I am not. If you are simply seeking Christian fellowship, and I was mistaken, I wanted to make sure I replied wisely, as your profile picture and timeline banner suggest otherwise. We live in a society that has little regard for the Ninth Commandment and Our Lord’s corresponding teaching in Matthew 5:28. Perhaps the objectification of women in our culture is a side effect of the truncating of the last two commandments into one and expansion of the first into two: reducing women to property and thus into idols. In any case, modesty indicates both that you respect yourself and your Creator. If you are looking for a relationship, I suggest presenting yourself in a manner that will attract men who respect women. Likewise, if you are looking for Christian fellowship, it would be wise to present the same image. I take CS Lewis’s view that modesty is relative to context, but in this particular context, you may want to rethink your choice of public images. If you are seeking fellowship, and accept my advice in the charity with which it is intended, I will accept your friendship on Facebook.

Lenten Spirituality: Why do We Fast?

Jesus in the Desert

Jesus fasted completely for 40 Days, and we complain about fasting for 2 and giving up meat on Fridays?


Often, we hear pragmatic explanations of fasting, to try and make it more acceptable to a modern “consciousness,” such as “we fast to save money to give more to the poor.”  While that certainly has some grounding in Tradition, it is not the principle reason for fasting.  Fasting and self-denial are about recognizing that this is not our true home.

It is a serious thing to live in a society of possible gods and goddesses, to remember that the dullest most uninteresting person you talk to may one day be a creature which,if you say it now, you would be strongly tempted to worship, or else a horror and a corruption such as you now meet, if at all, only in a nightmare. All day long we are, in some degree helping each other to one or the other of these destinations. It is in the light of these overwhelming possibilites, it is with the awe and the circumspection proper to them, that we should conduct all of our dealings with one another, all friendships, all loves, all play, all politics. There are no ordinary people. You have never talked to a mere mortal. nations, cultures, arts, civilizations – These are mortal, and their life is to ours as the life of a gnat. But it is immortals whom we joke with, work with, marry, snub, and exploit – immortal horrors or everlasting splendors. (C. S. Lewis, “The Weight of Glory”)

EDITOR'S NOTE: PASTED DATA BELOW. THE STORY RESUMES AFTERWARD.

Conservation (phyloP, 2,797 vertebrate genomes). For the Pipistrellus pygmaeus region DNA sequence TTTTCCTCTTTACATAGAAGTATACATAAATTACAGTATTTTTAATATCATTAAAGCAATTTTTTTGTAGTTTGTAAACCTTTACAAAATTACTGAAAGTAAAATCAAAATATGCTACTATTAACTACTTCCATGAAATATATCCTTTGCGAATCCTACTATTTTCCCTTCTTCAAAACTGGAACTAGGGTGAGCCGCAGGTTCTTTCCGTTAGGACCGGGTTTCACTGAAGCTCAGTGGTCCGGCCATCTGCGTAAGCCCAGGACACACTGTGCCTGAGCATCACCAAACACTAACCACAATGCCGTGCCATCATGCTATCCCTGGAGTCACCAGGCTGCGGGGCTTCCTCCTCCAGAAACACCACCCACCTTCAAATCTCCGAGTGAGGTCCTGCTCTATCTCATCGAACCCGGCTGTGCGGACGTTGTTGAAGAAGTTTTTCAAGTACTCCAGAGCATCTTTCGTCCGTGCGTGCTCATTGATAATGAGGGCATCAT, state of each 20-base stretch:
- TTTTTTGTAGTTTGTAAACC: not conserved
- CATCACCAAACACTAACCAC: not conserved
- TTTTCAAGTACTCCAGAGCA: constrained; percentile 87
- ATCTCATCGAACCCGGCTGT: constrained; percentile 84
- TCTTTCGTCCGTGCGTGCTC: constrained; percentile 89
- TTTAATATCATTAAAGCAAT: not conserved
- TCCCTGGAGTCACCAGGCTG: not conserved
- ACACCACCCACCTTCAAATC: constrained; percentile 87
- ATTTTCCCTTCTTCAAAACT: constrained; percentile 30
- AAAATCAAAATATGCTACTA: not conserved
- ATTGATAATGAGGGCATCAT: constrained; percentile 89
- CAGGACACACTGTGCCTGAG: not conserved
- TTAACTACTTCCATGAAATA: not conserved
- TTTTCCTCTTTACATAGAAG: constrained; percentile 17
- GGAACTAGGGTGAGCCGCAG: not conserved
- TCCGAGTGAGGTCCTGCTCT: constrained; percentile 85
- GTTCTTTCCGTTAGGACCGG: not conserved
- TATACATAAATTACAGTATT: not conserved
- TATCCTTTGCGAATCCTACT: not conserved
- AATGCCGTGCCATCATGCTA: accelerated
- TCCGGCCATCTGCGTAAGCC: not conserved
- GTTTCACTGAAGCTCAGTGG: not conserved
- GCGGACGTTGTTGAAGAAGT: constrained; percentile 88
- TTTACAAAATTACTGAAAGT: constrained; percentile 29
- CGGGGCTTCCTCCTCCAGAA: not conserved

It is about recognizing that we are, ultimately, immortal, and  that we must not become attached to temporary things like electric lighting and seek reward in this life.

[1] Take heed that you do not your justice before men, to be seen by them: otherwise you shall not have a reward of your Father who is in heaven. [2] Therefore when thou dost an almsdeed, sound not a trumpet before thee, as the hypocrites do in the synagogues and in the streets, that they may be honoured by men. Amen I say to you, they have received their reward. [3] But when thou dost alms, let not thy left hand know what thy right hand doth. [4] That thy alms may be in secret, and thy Father who seeth in secret will repay thee. [5] And when ye pray, you shall not be as the hypocrites, that love to stand and pray in the synagogues and corners of the streets, that they may be seen by men: Amen I say to you, they have received their reward. (Matthew 6:1-5, Douay-Rheims).

We deny ourselves to imitate Jesus,